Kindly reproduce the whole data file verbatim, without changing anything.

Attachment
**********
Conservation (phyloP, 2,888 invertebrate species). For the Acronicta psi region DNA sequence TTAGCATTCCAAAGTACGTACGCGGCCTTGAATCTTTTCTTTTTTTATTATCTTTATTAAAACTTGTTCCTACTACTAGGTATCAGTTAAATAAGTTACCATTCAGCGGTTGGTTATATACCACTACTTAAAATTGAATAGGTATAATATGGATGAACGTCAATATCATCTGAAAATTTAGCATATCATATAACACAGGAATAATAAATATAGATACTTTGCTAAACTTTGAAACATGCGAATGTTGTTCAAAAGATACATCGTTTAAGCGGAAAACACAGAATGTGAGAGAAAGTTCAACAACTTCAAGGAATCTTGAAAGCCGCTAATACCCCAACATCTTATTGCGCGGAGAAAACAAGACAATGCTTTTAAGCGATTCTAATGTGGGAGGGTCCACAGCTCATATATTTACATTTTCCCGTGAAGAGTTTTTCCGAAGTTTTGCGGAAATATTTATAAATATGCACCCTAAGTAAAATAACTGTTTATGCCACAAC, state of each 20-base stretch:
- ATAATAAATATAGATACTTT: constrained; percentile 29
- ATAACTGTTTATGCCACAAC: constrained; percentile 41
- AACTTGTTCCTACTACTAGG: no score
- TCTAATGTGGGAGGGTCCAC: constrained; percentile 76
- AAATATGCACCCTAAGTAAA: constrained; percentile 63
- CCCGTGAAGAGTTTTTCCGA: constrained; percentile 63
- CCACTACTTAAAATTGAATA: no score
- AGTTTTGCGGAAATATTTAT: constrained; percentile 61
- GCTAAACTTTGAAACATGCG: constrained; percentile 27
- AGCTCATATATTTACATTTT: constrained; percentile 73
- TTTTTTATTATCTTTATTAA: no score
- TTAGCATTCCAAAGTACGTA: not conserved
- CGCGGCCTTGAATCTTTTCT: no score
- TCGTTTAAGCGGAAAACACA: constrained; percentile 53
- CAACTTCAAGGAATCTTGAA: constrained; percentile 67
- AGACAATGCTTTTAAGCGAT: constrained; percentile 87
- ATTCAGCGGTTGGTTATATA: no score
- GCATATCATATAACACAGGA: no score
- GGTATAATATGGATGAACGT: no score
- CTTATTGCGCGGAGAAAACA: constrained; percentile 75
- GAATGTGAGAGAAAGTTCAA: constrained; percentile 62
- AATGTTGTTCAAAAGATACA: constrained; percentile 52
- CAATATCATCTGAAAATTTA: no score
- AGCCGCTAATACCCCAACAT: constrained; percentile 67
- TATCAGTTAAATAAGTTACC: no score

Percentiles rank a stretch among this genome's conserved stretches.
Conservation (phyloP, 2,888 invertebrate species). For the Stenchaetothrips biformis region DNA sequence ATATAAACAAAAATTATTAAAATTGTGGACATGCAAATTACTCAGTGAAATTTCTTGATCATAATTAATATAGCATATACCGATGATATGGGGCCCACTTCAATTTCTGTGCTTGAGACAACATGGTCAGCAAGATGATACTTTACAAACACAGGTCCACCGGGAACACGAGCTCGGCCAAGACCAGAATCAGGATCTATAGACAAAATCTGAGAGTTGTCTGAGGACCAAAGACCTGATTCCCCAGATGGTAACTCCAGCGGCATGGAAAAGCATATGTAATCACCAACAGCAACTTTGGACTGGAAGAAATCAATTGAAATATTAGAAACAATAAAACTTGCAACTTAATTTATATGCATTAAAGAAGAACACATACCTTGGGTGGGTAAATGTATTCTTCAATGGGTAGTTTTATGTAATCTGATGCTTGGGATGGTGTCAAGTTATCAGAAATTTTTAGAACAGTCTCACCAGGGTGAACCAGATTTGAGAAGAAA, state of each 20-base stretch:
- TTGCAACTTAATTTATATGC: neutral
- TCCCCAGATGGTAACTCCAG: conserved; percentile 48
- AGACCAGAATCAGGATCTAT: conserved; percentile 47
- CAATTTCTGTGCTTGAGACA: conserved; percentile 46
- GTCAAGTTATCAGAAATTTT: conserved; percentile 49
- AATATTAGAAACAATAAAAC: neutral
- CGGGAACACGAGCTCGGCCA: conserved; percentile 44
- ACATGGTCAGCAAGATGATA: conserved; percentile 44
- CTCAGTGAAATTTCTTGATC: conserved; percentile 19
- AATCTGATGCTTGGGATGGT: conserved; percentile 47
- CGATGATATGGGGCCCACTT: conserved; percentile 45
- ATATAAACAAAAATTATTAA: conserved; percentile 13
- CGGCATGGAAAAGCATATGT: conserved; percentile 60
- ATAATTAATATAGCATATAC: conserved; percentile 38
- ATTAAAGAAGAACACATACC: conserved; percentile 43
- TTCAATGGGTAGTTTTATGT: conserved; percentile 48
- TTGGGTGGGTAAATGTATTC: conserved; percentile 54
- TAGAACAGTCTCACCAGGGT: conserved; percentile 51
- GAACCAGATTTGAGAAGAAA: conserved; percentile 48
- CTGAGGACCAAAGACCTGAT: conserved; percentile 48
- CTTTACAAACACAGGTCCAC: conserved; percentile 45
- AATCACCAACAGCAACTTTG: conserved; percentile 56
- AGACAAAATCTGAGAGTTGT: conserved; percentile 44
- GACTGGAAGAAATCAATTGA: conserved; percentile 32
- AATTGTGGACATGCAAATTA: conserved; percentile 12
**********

Conservation (phyloP, 2,888 invertebrate species). For the Acronicta psi region DNA sequence TTAGCATTCCAAAGTACGTACGCGGCCTTGAATCTTTTCTTTTTTTATTATCTTTATTAAAACTTGTTCCTACTACTAGGTATCAGTTAAATAAGTTACCATTCAGCGGTTGGTTATATACCACTACTTAAAATTGAATAGGTATAATATGGATGAACGTCAATATCATCTGAAAATTTAGCATATCATATAACACAGGAATAATAAATATAGATACTTTGCTAAACTTTGAAACATGCGAATGTTGTTCAAAAGATACATCGTTTAAGCGGAAAACACAGAATGTGAGAGAAAGTTCAACAACTTCAAGGAATCTTGAAAGCCGCTAATACCCCAACATCTTATTGCGCGGAGAAAACAAGACAATGCTTTTAAGCGATTCTAATGTGGGAGGGTCCACAGCTCATATATTTACATTTTCCCGTGAAGAGTTTTTCCGAAGTTTTGCGGAAATATTTATAAATATGCACCCTAAGTAAAATAACTGTTTATGCCACAAC, state of each 20-base stretch:
- ATAATAAATATAGATACTTT: constrained; percentile 29
- ATAACTGTTTATGCCACAAC: constrained; percentile 41
- AACTTGTTCCTACTACTAGG: no score
- TCTAATGTGGGAGGGTCCAC: constrained; percentile 76
- AAATATGCACCCTAAGTAAA: constrained; percentile 63
- CCCGTGAAGAGTTTTTCCGA: constrained; percentile 63
- CCACTACTTAAAATTGAATA: no score
- AGTTTTGCGGAAATATTTAT: constrained; percentile 61
- GCTAAACTTTGAAACATGCG: constrained; percentile 27
- AGCTCATATATTTACATTTT: constrained; percentile 73
- TTTTTTATTATCTTTATTAA: no score
- TTAGCATTCCAAAGTACGTA: not conserved
- CGCGGCCTTGAATCTTTTCT: no score
- TCGTTTAAGCGGAAAACACA: constrained; percentile 53
- CAACTTCAAGGAATCTTGAA: constrained; percentile 67
- AGACAATGCTTTTAAGCGAT: constrained; percentile 87
- ATTCAGCGGTTGGTTATATA: no score
- GCATATCATATAACACAGGA: no score
- GGTATAATATGGATGAACGT: no score
- CTTATTGCGCGGAGAAAACA: constrained; percentile 75
- GAATGTGAGAGAAAGTTCAA: constrained; percentile 62
- AATGTTGTTCAAAAGATACA: constrained; percentile 52
- CAATATCATCTGAAAATTTA: no score
- AGCCGCTAATACCCCAACAT: constrained; percentile 67
- TATCAGTTAAATAAGTTACC: no score

Percentiles rank a stretch among this genome's conserved stretches.
Conservation (phyloP, 2,888 invertebrate species). For the Stenchaetothrips biformis region DNA sequence ATATAAACAAAAATTATTAAAATTGTGGACATGCAAATTACTCAGTGAAATTTCTTGATCATAATTAATATAGCATATACCGATGATATGGGGCCCACTTCAATTTCTGTGCTTGAGACAACATGGTCAGCAAGATGATACTTTACAAACACAGGTCCACCGGGAACACGAGCTCGGCCAAGACCAGAATCAGGATCTATAGACAAAATCTGAGAGTTGTCTGAGGACCAAAGACCTGATTCCCCAGATGGTAACTCCAGCGGCATGGAAAAGCATATGTAATCACCAACAGCAACTTTGGACTGGAAGAAATCAATTGAAATATTAGAAACAATAAAACTTGCAACTTAATTTATATGCATTAAAGAAGAACACATACCTTGGGTGGGTAAATGTATTCTTCAATGGGTAGTTTTATGTAATCTGATGCTTGGGATGGTGTCAAGTTATCAGAAATTTTTAGAACAGTCTCACCAGGGTGAACCAGATTTGAGAAGAAA, state of each 20-base stretch:
- TTGCAACTTAATTTATATGC: neutral
- TCCCCAGATGGTAACTCCAG: conserved; percentile 48
- AGACCAGAATCAGGATCTAT: conserved; percentile 47
- CAATTTCTGTGCTTGAGACA: conserved; percentile 46
- GTCAAGTTATCAGAAATTTT: conserved; percentile 49
- AATATTAGAAACAATAAAAC: neutral
- CGGGAACACGAGCTCGGCCA: conserved; percentile 44
- ACATGGTCAGCAAGATGATA: conserved; percentile 44
- CTCAGTGAAATTTCTTGATC: conserved; percentile 19
- AATCTGATGCTTGGGATGGT: conserved; percentile 47
- CGATGATATGGGGCCCACTT: conserved; percentile 45
- ATATAAACAAAAATTATTAA: conserved; percentile 13
- CGGCATGGAAAAGCATATGT: conserved; percentile 60
- ATAATTAATATAGCATATAC: conserved; percentile 38
- ATTAAAGAAGAACACATACC: conserved; percentile 43
- TTCAATGGGTAGTTTTATGT: conserved; percentile 48
- TTGGGTGGGTAAATGTATTC: conserved; percentile 54
- TAGAACAGTCTCACCAGGGT: conserved; percentile 51
- GAACCAGATTTGAGAAGAAA: conserved; percentile 48
- CTGAGGACCAAAGACCTGAT: conserved; percentile 48
- CTTTACAAACACAGGTCCAC: conserved; percentile 45
- AATCACCAACAGCAACTTTG: conserved; percentile 56
- AGACAAAATCTGAGAGTTGT: conserved; percentile 44
- GACTGGAAGAAATCAATTGA: conserved; percentile 32
- AATTGTGGACATGCAAATTA: conserved; percentile 12